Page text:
When agents know what is expected of them and are praised when they do it well, they will be motivated to keep trying harder.  Conversely, if they are unclear of what counts as doing a good job, and only hear from their manager when they are doing it wrong, they will quickly lose their enthusiasm for the job.

The best way to ensure that you are intrinsically motivation your agents is through your Quality Monitoring (QM) and Coaching Programs.  With the right quality evaluation tools and impactful coaching practices, quality analysts and supervisors are able to support Intrinsic motivation and create a climate where individuals strive to not just meet but to EXCEED performance expectations.  The problem is many call centers’ QM and Coaching Programs are structured around the notion of catching agents “doing it wrong” and one-on-one coaching sessions are reserved for those who score low on their quality-evaluated call(s).   

The following are a set of questions to help you determine the Intrinsic Motivational Factor (IMF) of your call center’s QM and Coaching Program.

Quality IMF Assessment

Quality Evaluation Tools

  • Are quality standards supported by company and
    call center business drivers?
  • Are quality standards objective?
  • Does your scoring scheme reward most critical behaviors?

Agent Engagement

  • Do you challenge agents to take measures to exceed customer expectations?
  • Do agents do self-evaluations on their own calls?
  • Do you engage agents by asking self-analysis questions during call coaching sessions?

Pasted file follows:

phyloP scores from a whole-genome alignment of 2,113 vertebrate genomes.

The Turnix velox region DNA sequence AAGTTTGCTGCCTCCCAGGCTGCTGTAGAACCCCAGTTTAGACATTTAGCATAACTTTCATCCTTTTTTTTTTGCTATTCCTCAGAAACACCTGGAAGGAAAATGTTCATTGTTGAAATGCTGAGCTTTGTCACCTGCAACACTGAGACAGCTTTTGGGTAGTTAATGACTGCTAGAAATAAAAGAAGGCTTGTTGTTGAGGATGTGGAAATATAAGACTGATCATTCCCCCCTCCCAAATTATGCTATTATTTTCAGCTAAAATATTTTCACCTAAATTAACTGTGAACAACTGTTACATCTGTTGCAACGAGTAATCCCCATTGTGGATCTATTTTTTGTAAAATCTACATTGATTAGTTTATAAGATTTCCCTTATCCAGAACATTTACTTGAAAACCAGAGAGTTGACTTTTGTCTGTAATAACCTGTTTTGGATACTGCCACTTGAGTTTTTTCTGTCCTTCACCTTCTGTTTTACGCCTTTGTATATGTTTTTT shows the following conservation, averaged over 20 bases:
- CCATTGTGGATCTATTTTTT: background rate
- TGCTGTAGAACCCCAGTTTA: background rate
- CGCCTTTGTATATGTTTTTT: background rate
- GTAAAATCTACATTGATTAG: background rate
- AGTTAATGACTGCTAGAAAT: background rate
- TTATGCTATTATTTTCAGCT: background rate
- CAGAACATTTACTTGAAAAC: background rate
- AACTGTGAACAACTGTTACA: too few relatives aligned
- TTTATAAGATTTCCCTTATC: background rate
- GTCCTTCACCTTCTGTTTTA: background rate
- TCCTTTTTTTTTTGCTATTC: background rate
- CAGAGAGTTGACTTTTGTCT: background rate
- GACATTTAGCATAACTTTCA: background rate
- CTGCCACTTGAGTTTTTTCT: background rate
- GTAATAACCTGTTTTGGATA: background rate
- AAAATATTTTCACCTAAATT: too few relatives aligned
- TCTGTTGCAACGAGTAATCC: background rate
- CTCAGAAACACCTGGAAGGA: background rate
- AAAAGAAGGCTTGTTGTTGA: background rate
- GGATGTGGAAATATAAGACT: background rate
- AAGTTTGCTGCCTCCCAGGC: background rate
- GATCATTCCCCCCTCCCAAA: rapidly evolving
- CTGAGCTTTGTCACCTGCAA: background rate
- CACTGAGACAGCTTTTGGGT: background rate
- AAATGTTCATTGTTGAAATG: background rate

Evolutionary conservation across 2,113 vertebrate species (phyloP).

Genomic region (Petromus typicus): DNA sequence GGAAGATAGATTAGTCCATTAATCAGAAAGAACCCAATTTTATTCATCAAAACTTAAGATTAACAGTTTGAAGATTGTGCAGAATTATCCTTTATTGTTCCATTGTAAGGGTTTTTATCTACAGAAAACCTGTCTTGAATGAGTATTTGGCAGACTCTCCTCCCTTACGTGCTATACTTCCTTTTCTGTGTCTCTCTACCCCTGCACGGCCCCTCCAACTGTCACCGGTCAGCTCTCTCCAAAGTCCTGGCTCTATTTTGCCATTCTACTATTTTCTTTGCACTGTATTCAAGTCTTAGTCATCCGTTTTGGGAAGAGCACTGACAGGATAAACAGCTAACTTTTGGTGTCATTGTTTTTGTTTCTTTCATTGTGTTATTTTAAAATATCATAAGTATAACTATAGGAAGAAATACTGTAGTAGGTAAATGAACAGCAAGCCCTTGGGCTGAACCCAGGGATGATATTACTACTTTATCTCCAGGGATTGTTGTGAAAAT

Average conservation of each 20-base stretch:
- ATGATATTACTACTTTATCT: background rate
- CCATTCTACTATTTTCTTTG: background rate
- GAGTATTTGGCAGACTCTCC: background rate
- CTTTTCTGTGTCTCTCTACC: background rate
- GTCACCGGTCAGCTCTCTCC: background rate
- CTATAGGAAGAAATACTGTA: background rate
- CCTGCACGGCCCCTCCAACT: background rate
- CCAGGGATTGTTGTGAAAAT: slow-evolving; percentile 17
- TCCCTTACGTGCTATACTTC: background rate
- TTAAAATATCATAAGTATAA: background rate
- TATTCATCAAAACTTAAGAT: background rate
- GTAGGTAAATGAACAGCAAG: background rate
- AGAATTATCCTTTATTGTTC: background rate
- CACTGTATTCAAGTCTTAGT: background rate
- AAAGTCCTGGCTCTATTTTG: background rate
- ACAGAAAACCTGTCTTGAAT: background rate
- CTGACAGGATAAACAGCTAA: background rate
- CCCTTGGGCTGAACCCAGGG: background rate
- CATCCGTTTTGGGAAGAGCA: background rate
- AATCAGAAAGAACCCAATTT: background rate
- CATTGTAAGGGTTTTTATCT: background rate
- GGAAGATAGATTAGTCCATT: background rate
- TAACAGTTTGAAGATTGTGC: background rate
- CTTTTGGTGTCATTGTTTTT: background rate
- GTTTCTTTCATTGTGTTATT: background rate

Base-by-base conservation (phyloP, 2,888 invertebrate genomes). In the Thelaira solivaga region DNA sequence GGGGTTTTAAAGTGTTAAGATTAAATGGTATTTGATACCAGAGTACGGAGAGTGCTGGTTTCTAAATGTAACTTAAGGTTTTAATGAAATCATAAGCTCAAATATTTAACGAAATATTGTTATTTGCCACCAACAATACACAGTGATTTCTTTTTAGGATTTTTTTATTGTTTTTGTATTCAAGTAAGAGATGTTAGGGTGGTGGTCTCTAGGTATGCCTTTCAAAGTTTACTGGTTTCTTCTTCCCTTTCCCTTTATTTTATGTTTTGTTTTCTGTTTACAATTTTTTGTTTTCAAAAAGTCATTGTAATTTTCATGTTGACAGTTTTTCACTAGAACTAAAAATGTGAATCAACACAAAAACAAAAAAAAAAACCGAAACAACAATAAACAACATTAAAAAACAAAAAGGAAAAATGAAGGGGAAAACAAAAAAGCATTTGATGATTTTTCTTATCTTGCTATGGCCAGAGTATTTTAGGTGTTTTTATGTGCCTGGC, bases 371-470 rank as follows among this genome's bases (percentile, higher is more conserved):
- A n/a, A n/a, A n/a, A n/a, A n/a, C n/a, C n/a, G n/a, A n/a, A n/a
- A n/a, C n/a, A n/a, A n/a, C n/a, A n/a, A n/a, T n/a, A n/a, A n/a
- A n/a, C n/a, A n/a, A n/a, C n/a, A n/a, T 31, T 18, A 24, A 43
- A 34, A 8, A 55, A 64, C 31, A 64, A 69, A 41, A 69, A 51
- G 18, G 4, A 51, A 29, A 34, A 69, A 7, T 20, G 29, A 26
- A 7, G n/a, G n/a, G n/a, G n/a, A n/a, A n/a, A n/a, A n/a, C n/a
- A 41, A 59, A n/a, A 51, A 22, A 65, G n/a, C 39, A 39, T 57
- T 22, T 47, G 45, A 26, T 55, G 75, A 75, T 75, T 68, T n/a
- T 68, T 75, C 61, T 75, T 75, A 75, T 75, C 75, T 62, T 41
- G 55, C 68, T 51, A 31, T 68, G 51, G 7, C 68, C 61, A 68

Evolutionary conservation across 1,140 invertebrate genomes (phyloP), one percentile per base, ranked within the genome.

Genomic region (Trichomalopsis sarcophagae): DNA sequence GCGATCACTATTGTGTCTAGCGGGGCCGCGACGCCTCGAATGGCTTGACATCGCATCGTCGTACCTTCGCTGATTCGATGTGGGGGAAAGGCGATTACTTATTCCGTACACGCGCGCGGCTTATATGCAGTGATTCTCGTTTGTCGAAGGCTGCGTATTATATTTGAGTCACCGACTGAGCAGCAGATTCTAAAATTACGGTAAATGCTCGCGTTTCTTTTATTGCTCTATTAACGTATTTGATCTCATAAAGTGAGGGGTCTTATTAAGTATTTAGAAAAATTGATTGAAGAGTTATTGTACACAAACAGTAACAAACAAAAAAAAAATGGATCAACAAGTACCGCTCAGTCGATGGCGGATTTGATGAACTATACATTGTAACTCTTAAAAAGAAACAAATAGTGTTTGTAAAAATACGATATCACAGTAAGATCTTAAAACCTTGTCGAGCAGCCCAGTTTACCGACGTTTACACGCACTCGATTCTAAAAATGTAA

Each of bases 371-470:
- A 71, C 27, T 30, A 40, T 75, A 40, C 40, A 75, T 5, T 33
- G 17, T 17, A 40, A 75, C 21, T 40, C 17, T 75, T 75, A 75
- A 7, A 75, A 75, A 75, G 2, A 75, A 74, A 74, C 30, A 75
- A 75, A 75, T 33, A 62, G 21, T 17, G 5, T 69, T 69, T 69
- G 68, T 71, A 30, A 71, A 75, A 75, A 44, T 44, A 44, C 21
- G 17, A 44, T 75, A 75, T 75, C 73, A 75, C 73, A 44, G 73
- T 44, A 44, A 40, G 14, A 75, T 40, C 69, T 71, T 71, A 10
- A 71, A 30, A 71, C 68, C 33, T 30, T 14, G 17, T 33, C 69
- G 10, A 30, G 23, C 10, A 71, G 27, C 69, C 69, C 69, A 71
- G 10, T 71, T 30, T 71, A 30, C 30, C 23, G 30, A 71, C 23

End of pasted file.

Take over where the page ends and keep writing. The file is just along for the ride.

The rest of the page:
IMPACT Coaching

  • Are supervisors required to coach on the “good” calls?
  • Do you include agent analysis of customer impact with their calls?
  • Do you track your coach-notes to hold agents accountable and reward ongoing progress?
Quality Monitoring

Improving Your Quality Intrinsic Motivation Factor (IMF). “No” responses on the Quality IMF Assessment suggest potential areas to improve your QM tools, agent engagement and/or coaching processes. In our upcoming 5-Part QUALITY FUNDAMENTALS Webinar Series, which you can find listed on page 13, we can help your quality specialists, supervisors and even call center managers improve quality and coaching practices. Best of all, we aim to help you create an environment to support intrinsic rewards and motivate your agents to give their best on every call! Register today at www.qatc.org.

Deelee Freeman is the Director of Call Center Training Associates, who provide world-wide training and consulting services for to improve staff performance and operations in contact centers. www.callcentertrainingassociates.com. She can be reached at 404-630-2156 or dfreeman@callcentertrainingassociates.com.

2024 Spring Quality Fundamentals: A 5-Part Monthly Web Series for QATC Members Dates Time
Essentials of Quality Form Design: Identify Relevant and Objective Call Standards March 14 1:00pm CT
What’s the Point: Principles of Quality Form Weighting and Scoring April 4 1:00pm CT
Developing Your QSDD: The Quality Standards Definition Document May 16 1:00pm CT
Call Calibration: The Pathway to Consistency in Quality Monitoring June 20 1:00pm CT
Call Coaching Fundamentals: Preparation and Delivery of Impactful Feedback July 18 1:00pm CT